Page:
Best Graphics Card for Recording Gameplay

Best Graphics Card for Recording Gameplay – See our deep-dive reviews below of individual cards for Recording Gameplay of the kind of frame rates you can expect in games that you might play. We test with demanding new titles and some staple older offerings. Also, for a look at our picks for the best overall video cards, see our roundup of the best graphics cards; for Recording Gameplay (3,840 by 2,160 pixels), check out the best graphics cards for Recording Gameplay; and if you have a small-form-factor desktop, check out the best graphics cards for compact PCs.

ROUND UP

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1.EVGA GeForce RTX 3090 FTW3

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OUR TAKE

We have with us the EVGA GeForce RTX 3090 FTW3 Ultra graphics card, the company’s premium air-cooled custom-design RTX 3090 offering. The RTX 3090 FTW3 Ultra features EVGA’s iCX3 cooling solution that approaches the task of cooling this 350 W GPU with not just a meaty heatsink ventilated by fans, but such innovations as cutouts in the PCB that let the airflow through, and a network of thermal sensors at critical areas to help the cooler respond better to heat. T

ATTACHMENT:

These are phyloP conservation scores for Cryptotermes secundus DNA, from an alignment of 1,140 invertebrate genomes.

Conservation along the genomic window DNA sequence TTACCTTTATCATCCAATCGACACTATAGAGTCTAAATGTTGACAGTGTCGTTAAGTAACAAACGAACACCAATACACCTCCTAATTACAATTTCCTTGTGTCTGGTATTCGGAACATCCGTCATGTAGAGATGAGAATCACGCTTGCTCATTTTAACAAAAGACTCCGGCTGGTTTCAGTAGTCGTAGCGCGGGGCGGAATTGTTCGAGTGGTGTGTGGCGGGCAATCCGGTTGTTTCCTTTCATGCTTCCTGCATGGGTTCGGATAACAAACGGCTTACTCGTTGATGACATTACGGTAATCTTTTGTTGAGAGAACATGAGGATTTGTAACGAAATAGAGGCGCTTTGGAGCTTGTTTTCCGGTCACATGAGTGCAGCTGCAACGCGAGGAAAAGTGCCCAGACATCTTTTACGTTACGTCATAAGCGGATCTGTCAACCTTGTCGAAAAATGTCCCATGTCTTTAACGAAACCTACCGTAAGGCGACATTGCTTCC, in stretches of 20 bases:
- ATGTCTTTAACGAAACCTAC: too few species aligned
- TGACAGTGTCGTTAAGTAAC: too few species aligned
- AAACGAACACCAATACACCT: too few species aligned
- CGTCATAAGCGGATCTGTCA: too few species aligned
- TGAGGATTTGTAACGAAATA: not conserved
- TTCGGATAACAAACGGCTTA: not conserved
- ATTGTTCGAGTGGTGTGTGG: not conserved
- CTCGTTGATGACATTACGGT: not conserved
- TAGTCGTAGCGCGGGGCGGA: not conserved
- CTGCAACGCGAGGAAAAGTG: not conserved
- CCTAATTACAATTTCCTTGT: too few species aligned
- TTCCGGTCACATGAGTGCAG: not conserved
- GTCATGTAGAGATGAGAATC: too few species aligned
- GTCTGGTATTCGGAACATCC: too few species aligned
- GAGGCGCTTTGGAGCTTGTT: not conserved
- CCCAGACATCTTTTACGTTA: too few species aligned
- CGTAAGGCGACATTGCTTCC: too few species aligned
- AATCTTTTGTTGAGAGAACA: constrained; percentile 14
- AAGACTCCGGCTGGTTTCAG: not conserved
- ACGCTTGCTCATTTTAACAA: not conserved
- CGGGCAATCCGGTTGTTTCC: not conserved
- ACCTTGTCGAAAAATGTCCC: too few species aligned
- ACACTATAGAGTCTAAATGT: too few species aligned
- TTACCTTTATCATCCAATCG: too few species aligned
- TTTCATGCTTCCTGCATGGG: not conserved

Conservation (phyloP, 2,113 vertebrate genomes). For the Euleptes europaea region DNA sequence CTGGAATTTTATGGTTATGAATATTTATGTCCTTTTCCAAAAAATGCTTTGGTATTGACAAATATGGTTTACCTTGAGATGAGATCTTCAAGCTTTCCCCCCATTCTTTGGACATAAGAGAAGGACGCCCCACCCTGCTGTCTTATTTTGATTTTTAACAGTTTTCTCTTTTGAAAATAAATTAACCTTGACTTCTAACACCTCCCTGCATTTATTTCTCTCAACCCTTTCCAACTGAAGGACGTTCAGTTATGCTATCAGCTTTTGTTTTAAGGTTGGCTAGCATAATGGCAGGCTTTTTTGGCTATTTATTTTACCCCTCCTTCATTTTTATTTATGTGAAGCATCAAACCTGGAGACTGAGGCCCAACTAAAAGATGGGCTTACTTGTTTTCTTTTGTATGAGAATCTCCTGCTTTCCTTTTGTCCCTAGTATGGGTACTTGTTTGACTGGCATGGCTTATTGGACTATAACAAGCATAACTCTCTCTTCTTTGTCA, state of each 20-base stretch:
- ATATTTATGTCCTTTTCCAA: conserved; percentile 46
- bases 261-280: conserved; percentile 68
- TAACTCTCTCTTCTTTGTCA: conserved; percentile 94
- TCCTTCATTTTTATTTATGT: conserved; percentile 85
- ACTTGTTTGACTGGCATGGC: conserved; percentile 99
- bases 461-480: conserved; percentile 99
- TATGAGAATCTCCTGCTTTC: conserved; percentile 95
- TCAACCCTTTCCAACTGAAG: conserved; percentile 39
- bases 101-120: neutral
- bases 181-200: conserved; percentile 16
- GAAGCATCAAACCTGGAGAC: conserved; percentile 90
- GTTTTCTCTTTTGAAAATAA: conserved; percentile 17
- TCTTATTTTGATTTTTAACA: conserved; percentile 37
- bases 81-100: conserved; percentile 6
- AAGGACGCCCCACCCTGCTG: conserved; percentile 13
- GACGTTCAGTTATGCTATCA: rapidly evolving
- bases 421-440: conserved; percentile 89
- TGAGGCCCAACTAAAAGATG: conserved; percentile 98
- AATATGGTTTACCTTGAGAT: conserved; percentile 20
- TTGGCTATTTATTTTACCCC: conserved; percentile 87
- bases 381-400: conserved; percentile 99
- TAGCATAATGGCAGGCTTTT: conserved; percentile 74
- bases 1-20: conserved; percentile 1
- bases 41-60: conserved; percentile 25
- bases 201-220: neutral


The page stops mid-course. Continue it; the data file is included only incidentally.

he GeForce RTX 3090 transcends the barrier between client gaming graphics and professional visualization, letting content creators leverage its awesome 24 GB video memory and nearly 1 TB/s memory bandwidth to deal with vast graphics rendering datasets, especially when paired with NVIDIA’s GeForce Studio drivers. No doubt, it’s better endowed than the RTX 3080, but NVIDIA believes that its gaming capabilities can’t be seen in isolation to justify double the price of the RTX 3080. Hence, the company considers the RTX 3080 to be its “flagship” gaming product.

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2.XFX Radeon RX 580 GTS XXX

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OUR TAKE

The Radeon RX 580, which we’re looking at here in the form of an XFX card (the -MSRP Radeon RX 580 GTS XXX Edition), and the Radeon RX 570 (which you can expect a review of here shortly) are expected to compete with the Nvidia GeForce GTX 1060 and GTX 1050 Ti, respectively. Cards based on the lower-end Radeon RX 560 will also be available starting today, with Radeon RX 550 cards on the way later in the week. RX 580 cards with 8GB of memory should start at .

Now, those paying close attention to the graphics-card game will note that the RX 580 and RX 570 are positioned pretty much in line with the RX 400 series cards they’re replacing. Given that, and the fact that these are also based on Polaris chips (plus AMD’s history of, at times, rebadging existing silicon with a few minor tweaks and calling it a next-generation card), you might be thinking that that’s what’s going on here. But AMD insists that the Radeon RX 580 is based on a new Polaris graphics chip, dubbed “Polaris 20.”

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3.Gigabyte Geforce GTX 1050 Ti